The Portuguese Coastal Way, or Camino Portugués de la Costa, is a fairly recent route that starts in Porto and follows coastal trails towards Santiago de Compostela.
The route goes all along the coast up to the Galician border, almost in parallel with the inland Portuguese Camino. In Redondela, both Caminos join together on the same path.
The Portuguese Coastal Way Easy tour divides every walking day in two, so that you can walk your Camino at a more relaxing speed. You will start in Baiona, a beautiful town in the Rías Baixas.
Walk in your own time end enjoy the magnificent views of the Atlantic coast that this route has to offer.
These hotels offer private rooms with private bathrooms as well as other additional services that may vary depending on the type of category: restaurant service, television, room service, dry cleaning, ironing service, etc. It is common to stay in this type of hotels in the cities along the Camino.
These accommodations have the necessary services to cover the basic needs of cleanliness and rest at a more moderate price than the hotels . Officially, hostels and guesthouses are 1-star accommodations. However, this rating should not be taken into account when evaluating the level of comfort and quality of their services.
Typical in the large cities along the El Camino. They can be family hotels or international hotel chains. They are perhaps the most expensive alternative, although you can find different price levels according to the category and services they offer.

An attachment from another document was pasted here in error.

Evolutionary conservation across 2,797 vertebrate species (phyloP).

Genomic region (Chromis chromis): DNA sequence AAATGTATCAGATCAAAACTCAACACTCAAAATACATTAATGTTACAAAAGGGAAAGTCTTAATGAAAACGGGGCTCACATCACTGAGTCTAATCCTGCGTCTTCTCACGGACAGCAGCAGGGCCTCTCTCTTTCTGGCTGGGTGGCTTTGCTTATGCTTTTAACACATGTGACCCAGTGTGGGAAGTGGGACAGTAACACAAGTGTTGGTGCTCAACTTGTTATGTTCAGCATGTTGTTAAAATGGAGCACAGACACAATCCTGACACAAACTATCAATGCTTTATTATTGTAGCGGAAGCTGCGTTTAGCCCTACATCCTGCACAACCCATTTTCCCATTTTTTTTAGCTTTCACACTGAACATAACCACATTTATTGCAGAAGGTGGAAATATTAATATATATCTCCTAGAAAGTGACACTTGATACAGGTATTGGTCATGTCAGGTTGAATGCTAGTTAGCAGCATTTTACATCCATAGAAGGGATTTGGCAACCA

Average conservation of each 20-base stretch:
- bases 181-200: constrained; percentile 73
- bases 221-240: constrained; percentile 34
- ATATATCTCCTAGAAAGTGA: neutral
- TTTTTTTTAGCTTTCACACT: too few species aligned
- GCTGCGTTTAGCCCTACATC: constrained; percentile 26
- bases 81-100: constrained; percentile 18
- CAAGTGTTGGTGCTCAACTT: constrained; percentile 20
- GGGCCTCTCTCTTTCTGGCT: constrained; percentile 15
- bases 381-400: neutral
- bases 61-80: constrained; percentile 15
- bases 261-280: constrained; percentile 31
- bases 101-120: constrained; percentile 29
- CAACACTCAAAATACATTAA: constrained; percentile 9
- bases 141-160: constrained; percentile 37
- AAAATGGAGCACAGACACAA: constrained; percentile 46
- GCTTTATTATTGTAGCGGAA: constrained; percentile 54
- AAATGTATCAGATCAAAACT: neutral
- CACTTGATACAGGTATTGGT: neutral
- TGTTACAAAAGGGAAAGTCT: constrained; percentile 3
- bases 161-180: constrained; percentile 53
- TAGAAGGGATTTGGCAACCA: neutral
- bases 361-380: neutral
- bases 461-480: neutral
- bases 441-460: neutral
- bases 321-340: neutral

These are small accommodations characterized by having few rooms and providing personalized attention. They are hotel concepts with a modern style and their own character. They can be between 1* and 5*.
This is a public hotel chain that manages a network of almost 100 charming hotels distributed throughout the Iberian Peninsula. The establishments are located in buildings of cultural interest and great historical value, and stand out for their scenic, artistic or natural interest (including ancient palaces, monasteries, fortresses, convents, fortresses…).
Rural houses, pazos, inns, rectories, castles, monasteries, farmhouses… These are historic buildings of great architectural and patrimonial value. So much so, that this characteristic sometimes gives them the status of “luxury lodging” despite the fact that they are
“luxury accommodation” despite the fact that they are often rustic constructions in which natural stone and wood predominate.